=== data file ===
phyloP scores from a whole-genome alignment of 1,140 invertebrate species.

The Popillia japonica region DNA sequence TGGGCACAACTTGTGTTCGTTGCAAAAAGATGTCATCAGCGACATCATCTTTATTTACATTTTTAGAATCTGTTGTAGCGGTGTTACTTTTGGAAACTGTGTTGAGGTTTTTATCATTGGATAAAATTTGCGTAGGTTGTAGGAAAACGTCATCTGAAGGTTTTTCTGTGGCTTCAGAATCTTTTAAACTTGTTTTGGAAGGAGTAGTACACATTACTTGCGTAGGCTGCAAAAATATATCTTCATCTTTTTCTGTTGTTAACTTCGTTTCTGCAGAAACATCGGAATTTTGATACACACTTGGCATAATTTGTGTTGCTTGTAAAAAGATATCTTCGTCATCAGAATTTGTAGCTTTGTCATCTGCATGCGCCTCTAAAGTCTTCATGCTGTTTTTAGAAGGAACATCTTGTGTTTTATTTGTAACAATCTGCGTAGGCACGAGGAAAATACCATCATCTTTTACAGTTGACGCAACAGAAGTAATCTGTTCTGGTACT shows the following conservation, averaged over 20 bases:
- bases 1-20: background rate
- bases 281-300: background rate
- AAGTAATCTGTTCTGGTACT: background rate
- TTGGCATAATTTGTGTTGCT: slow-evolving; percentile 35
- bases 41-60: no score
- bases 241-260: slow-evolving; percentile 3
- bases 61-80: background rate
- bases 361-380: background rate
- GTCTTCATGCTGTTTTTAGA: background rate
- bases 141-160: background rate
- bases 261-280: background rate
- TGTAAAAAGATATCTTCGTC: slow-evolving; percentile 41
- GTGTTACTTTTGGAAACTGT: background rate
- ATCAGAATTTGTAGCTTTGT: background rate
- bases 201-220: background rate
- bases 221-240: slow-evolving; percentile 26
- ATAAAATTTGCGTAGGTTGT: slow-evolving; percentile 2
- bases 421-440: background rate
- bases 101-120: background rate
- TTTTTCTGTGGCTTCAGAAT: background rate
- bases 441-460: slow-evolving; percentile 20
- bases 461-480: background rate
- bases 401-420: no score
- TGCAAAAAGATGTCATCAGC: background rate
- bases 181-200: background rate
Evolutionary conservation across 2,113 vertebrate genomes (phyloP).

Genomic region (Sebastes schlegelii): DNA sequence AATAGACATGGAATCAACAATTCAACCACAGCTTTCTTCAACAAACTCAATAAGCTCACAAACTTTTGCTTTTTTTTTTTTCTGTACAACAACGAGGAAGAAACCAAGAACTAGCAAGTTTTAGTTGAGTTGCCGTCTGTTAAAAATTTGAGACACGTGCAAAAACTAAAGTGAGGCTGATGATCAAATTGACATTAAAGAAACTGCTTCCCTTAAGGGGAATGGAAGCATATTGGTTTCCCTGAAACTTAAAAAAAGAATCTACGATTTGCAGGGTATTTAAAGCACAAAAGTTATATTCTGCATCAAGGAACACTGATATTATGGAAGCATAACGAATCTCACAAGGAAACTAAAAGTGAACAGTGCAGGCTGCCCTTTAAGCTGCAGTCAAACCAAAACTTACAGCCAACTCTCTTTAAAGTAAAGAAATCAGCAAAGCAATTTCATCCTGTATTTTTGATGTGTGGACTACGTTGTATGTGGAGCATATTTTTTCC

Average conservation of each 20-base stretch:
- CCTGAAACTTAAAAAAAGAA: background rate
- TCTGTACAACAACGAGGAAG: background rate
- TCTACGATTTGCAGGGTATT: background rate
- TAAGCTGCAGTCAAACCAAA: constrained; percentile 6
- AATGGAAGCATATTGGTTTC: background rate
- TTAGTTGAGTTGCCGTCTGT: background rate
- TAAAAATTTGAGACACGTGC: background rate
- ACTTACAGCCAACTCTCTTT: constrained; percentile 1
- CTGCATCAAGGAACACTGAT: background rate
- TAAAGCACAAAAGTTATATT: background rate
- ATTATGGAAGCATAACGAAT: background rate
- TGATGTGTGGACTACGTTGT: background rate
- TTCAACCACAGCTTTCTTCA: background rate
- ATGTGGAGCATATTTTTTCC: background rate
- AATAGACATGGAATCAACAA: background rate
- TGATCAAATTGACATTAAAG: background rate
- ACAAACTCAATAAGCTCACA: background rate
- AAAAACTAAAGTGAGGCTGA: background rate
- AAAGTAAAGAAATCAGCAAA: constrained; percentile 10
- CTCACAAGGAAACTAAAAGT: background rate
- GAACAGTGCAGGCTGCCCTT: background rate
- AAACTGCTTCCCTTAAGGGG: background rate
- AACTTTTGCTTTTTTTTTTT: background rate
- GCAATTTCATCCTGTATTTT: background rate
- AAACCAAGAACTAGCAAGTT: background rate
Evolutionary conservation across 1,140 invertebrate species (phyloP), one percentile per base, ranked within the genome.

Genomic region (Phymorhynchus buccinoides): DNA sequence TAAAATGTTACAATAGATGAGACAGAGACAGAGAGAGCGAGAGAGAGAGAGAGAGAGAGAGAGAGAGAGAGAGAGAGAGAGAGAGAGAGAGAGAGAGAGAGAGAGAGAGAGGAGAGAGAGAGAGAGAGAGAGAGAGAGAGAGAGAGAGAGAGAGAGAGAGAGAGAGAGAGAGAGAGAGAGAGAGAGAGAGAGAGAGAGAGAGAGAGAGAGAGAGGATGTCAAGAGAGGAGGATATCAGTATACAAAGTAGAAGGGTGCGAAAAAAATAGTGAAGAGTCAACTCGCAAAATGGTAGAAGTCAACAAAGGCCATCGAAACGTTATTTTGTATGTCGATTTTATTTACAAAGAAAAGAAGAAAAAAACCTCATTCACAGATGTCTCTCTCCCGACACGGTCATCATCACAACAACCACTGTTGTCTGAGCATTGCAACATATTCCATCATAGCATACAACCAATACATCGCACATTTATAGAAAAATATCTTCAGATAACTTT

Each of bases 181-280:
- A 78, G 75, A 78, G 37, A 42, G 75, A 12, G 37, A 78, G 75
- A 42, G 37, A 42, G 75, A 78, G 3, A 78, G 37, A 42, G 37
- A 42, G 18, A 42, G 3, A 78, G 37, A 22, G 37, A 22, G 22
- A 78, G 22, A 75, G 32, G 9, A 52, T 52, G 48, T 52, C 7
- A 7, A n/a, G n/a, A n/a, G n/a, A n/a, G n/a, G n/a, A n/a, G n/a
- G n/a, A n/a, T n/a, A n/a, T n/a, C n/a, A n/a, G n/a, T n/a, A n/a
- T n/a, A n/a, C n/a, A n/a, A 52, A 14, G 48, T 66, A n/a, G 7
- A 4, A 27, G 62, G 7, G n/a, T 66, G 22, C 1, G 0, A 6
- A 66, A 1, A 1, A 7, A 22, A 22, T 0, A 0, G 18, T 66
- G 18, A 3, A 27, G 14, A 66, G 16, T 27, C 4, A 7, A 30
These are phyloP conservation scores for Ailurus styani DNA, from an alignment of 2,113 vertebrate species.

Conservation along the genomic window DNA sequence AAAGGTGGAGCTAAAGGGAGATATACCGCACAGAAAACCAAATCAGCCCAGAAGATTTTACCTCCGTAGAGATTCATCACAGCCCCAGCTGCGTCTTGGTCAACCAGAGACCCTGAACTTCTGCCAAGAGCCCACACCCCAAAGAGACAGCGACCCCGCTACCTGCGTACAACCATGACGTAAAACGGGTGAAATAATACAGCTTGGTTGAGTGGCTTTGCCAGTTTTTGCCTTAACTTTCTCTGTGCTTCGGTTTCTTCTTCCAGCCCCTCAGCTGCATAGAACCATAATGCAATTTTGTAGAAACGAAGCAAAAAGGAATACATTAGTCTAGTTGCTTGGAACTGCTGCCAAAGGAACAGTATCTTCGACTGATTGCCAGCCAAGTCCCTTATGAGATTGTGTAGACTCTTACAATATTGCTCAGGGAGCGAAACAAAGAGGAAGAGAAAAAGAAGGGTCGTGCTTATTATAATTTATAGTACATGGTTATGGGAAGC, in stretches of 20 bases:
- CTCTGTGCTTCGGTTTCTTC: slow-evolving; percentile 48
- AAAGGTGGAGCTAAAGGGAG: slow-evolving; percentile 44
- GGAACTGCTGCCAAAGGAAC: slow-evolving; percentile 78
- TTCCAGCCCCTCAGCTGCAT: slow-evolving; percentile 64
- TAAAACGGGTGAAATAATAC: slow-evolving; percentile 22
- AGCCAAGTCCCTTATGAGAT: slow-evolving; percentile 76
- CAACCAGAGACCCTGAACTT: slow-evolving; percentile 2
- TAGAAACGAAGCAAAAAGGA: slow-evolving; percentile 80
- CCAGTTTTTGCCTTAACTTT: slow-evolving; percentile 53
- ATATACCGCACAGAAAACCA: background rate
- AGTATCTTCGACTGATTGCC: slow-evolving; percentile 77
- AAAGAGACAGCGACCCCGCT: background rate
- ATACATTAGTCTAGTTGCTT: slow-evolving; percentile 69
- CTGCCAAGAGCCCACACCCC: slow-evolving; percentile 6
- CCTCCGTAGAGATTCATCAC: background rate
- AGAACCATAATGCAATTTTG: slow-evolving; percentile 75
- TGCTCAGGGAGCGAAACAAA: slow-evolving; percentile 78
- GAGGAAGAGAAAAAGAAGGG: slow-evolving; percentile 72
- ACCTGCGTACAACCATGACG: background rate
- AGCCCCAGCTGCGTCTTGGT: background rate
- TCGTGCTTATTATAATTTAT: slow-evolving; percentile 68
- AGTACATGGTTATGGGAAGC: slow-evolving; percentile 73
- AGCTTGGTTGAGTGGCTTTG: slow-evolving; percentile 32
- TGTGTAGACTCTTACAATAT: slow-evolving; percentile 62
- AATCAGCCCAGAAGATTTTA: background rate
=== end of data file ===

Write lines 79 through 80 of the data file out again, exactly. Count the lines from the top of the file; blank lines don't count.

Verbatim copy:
- CCAGTTTTTGCCTTAACTTT: slow-evolving; percentile 53
- ATATACCGCACAGAAAACCA: background rate